9 Deadliest Snakes in the World

By Tara MacIsaac, Epoch Times
February 19, 2014 Updated: February 18, 2014

Some of the world’s deadliest snakes are aggressive and quick-to-strike, while others pack potent venom but will only bite as a last resort. 

Here’s a look at the nine deadliest snakes, fearsome creatures for their stealth as well as their poison. 


9. Black Mamba (Dendroaspis polylepis)

Region: Central, Eastern Africa

Average length: 7 to 9 feet (2 to 3 meters)

(Kat Spence/Wikimedia Commons)

The black mamba’s venom can kill a human in half an hour to two hours if the victim isn’t treated with an anti-venom injection. Early symptoms include drowsiness, neurological problems, paralysis, and trouble breathing.

This snake is aggressive and fast-moving. It dwells in trees and scrub. The black mamba isn’t actually black. It varies in color from olive to brown.


8.  Terciopelo (Bothrops asper)

Region: Southern and Eastern Mexico, Central America, Northern Colombia and Ecuador

Average length: 4.5 to 6 feet (1 to 2 meters)

(Esteban Alzate/Wikimedia Commons)

(Juan Camilo Mora/Wikimedia Commons)

The Terciopelo’s venom attacks the blood, causing clots that are deadly. It has many names, varying from region to region, including barba amarilla, macagua, yellow beard, yellow chin, and fer-de-lance.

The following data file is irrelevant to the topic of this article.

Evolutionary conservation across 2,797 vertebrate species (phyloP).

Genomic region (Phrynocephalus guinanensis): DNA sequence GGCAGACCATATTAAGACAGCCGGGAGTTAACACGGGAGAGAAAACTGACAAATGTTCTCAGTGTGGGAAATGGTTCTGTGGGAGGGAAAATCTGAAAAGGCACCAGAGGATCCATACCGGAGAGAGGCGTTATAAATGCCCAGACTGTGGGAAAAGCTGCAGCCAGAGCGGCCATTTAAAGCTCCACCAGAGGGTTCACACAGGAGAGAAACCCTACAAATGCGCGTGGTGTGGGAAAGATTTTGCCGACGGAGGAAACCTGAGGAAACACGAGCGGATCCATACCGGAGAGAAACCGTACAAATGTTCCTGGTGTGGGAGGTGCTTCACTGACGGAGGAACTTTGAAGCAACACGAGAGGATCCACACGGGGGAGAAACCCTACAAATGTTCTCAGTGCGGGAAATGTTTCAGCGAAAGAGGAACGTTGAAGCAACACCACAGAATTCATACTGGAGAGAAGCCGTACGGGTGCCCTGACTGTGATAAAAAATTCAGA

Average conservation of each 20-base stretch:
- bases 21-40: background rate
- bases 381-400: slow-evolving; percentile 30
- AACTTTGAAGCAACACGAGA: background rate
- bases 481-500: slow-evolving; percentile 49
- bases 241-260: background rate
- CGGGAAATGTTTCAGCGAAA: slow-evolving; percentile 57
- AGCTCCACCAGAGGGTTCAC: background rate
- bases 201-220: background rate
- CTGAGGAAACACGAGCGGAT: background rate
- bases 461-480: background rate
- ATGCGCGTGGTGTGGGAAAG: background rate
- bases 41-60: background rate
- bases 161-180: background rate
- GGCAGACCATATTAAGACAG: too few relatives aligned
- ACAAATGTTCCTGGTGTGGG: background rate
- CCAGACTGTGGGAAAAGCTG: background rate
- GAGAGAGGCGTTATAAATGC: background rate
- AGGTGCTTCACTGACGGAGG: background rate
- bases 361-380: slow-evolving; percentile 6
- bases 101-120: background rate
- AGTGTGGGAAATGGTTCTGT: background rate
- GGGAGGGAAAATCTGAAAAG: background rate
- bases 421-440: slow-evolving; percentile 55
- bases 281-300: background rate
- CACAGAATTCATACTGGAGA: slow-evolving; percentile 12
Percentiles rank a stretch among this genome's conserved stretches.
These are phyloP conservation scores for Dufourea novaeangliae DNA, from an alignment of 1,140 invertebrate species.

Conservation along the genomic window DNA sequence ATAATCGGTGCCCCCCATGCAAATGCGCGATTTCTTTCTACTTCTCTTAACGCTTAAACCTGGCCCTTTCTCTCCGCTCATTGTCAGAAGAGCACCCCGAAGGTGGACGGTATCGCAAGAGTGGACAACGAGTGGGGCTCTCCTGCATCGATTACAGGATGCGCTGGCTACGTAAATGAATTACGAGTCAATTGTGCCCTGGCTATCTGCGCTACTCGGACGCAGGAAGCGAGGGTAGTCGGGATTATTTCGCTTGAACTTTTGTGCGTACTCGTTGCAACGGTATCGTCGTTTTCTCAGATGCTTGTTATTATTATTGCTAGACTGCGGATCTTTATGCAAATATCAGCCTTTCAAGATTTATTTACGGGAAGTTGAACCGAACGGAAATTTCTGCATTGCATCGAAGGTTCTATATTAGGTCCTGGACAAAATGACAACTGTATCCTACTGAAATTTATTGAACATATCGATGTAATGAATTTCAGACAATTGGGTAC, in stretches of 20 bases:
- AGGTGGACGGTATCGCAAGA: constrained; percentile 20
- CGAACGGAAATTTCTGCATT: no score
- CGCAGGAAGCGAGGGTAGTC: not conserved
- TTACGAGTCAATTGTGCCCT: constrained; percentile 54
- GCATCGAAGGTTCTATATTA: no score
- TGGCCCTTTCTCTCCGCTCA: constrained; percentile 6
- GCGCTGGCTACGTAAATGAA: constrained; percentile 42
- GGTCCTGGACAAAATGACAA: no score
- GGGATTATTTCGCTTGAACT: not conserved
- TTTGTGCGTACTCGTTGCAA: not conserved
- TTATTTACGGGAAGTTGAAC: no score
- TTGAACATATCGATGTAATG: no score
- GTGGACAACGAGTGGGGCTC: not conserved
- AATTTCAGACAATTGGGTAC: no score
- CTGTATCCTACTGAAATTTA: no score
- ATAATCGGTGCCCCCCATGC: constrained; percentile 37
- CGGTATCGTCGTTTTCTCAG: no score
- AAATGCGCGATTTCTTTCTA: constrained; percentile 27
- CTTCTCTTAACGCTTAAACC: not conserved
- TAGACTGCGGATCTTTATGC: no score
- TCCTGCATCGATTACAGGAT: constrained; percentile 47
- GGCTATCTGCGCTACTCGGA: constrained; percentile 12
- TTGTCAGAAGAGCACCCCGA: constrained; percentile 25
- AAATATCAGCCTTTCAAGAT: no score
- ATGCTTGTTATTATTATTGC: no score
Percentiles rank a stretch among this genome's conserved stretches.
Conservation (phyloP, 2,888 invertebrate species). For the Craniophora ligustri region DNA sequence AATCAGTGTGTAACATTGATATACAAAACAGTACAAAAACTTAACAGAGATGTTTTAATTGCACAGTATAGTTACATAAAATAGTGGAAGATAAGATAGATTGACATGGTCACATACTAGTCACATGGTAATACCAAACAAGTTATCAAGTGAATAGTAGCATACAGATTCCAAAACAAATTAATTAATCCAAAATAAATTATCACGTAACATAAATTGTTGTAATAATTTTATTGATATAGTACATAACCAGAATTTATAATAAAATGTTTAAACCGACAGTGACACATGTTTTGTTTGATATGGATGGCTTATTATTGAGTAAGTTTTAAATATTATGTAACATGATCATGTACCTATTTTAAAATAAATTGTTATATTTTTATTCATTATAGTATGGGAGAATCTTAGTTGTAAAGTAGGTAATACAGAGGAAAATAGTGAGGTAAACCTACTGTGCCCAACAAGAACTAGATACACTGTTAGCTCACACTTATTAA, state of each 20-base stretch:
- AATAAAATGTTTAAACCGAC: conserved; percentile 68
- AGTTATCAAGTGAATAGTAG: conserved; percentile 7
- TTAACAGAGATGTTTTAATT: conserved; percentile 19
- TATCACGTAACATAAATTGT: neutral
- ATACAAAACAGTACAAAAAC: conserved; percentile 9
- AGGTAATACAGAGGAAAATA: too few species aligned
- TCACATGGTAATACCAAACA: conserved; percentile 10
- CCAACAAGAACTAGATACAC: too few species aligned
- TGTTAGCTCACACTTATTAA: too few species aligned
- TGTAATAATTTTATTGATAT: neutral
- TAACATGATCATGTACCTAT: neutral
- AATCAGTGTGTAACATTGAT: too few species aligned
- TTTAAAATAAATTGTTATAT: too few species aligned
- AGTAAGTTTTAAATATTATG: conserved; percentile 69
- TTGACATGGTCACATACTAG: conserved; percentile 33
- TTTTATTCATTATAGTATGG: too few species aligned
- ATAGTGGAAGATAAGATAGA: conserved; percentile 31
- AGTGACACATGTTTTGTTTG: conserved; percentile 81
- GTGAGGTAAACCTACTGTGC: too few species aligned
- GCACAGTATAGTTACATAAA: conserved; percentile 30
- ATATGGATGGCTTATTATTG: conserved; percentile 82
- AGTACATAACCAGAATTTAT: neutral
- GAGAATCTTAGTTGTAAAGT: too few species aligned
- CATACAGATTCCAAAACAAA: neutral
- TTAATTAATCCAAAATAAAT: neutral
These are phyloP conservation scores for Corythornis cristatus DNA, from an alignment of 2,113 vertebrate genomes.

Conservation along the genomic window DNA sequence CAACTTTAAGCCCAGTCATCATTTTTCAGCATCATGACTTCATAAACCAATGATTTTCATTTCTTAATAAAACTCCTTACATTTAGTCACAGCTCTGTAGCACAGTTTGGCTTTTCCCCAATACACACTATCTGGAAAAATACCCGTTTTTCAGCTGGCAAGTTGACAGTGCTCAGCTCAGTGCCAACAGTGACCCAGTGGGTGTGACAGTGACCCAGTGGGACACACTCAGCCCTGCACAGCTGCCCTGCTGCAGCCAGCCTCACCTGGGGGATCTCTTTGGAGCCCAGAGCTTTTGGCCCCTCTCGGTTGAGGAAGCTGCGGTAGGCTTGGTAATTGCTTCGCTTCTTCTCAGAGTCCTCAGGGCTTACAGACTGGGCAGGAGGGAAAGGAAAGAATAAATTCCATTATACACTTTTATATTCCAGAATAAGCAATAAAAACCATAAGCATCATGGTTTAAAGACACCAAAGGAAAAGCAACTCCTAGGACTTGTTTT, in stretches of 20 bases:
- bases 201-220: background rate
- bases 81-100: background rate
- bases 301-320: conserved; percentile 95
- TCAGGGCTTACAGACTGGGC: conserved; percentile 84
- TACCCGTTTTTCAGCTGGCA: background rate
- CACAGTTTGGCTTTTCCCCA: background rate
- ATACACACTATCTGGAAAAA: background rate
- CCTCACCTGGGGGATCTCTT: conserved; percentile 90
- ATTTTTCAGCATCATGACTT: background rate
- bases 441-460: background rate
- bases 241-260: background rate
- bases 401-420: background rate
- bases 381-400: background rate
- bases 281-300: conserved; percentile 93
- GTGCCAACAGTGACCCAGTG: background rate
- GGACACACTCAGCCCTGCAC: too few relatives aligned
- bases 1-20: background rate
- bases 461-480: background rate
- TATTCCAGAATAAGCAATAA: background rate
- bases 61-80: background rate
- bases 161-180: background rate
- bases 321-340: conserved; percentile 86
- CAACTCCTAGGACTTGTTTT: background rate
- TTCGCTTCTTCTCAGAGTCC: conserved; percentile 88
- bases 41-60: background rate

Offspring grow inside the female’s body, and a single snake can give birth to up to 100 offspring.


7. Boomslang (Dispholidus typus)

Region: Central, Southern Africa

Average length: 4 to 5 feet (1.2 to 1.5 meters)

(William Warby/Wikimedia Commons)

This snake mimics a tree branch when it hunts, extending itself, nearly motionless from a tree. The boomslang is a rare example of a rear-fanged snake that can kill humans, as rear-fanged snakes usually deliver small amounts of venom slowly.

The boomslang typically only bites if handled. It dwells in a variety of ecosystems, though it tends toward moist areas rather than desertous regions, living in low-lying shrubs and short trees. Its lifespan is about eight years.